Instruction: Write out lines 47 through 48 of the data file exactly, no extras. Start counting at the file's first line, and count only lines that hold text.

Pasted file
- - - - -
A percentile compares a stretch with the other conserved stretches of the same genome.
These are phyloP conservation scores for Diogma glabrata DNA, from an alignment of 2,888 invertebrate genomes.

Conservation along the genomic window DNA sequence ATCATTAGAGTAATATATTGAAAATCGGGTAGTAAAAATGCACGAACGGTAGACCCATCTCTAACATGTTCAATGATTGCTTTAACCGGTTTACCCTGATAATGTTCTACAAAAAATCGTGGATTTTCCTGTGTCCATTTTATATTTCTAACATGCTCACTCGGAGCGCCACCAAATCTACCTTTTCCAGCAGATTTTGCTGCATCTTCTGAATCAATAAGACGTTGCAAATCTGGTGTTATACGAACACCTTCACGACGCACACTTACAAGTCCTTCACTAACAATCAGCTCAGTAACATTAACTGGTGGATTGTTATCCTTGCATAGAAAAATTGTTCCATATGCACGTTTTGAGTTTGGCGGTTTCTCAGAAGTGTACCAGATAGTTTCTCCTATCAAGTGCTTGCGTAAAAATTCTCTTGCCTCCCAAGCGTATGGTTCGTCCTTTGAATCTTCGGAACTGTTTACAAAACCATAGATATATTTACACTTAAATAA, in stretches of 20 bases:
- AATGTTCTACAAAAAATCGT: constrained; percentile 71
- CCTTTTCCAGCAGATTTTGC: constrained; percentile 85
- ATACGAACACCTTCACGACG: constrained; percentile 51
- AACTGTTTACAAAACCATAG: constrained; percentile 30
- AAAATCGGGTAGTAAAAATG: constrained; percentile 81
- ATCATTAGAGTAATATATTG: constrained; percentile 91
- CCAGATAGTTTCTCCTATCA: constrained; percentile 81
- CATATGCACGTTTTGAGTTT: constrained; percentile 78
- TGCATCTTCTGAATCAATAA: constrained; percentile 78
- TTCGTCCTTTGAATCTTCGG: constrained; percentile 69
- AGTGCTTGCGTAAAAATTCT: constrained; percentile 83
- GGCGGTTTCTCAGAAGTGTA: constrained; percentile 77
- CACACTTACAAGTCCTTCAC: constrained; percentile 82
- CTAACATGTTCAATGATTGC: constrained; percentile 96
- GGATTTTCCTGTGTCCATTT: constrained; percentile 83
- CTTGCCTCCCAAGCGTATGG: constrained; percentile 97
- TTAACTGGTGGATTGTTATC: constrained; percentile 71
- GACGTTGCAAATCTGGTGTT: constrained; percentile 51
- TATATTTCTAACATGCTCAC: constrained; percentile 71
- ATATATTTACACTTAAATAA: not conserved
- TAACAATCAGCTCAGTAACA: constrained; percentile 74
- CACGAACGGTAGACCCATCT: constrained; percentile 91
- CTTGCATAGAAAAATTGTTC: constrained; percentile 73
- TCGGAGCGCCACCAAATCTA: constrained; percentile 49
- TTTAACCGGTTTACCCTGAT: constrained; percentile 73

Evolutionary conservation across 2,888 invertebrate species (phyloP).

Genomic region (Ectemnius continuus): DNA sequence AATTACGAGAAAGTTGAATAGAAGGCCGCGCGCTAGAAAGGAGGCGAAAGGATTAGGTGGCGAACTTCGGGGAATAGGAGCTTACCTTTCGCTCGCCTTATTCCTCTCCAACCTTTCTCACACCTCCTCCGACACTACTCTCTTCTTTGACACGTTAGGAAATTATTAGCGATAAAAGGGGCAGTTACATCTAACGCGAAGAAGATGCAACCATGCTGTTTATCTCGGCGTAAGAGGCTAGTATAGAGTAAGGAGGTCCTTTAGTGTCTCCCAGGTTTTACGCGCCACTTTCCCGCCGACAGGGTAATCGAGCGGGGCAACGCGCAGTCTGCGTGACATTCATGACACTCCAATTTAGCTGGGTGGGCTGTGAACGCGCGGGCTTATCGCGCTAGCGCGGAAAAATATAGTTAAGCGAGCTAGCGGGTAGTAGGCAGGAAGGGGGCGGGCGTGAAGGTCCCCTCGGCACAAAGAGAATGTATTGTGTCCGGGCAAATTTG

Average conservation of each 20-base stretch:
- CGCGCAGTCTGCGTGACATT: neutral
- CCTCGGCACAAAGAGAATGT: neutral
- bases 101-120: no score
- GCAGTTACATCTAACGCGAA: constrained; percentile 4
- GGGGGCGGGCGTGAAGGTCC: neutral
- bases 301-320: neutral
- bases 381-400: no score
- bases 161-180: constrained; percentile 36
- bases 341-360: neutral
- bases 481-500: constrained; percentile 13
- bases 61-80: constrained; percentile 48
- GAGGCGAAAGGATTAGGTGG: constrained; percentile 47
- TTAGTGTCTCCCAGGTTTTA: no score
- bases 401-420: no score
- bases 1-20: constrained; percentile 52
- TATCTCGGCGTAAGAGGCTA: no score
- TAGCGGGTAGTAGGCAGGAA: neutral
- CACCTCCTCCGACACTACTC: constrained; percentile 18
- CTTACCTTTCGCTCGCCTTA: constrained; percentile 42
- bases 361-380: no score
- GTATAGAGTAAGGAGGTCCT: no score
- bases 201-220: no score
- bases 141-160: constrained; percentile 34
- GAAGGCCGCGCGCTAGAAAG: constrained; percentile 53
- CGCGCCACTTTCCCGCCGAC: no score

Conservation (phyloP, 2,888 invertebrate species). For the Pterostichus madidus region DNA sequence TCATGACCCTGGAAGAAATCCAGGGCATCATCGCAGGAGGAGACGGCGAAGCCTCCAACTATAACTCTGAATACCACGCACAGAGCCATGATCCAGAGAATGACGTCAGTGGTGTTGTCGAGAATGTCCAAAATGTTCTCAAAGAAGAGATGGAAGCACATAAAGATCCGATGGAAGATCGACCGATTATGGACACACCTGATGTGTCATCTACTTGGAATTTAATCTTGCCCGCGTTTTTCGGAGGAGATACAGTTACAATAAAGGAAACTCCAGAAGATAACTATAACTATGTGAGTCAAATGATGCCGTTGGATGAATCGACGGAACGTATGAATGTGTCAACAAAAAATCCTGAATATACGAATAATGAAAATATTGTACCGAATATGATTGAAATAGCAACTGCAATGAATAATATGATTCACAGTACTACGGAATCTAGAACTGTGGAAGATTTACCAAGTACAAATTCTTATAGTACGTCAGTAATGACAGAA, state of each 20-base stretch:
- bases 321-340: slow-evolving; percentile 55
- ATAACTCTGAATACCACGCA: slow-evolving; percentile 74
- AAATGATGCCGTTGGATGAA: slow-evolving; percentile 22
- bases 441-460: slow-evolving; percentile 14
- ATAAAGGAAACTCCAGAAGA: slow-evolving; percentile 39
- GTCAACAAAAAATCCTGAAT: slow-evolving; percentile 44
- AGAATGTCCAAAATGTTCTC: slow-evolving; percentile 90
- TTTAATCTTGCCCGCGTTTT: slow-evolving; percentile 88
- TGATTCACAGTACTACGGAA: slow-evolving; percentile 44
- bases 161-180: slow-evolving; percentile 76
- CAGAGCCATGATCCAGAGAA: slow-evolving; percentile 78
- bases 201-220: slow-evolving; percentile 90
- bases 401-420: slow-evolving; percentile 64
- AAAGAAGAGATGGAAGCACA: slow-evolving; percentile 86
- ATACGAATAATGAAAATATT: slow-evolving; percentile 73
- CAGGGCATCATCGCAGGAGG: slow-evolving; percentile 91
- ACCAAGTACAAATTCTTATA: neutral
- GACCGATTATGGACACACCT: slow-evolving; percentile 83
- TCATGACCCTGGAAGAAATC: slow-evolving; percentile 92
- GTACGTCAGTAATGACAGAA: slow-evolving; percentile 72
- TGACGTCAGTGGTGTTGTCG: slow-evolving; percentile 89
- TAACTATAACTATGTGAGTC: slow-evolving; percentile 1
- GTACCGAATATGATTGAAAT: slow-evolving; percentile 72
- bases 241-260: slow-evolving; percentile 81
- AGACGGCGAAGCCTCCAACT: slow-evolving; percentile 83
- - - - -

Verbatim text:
- TATCTCGGCGTAAGAGGCTA: no score
- TAGCGGGTAGTAGGCAGGAA: neutral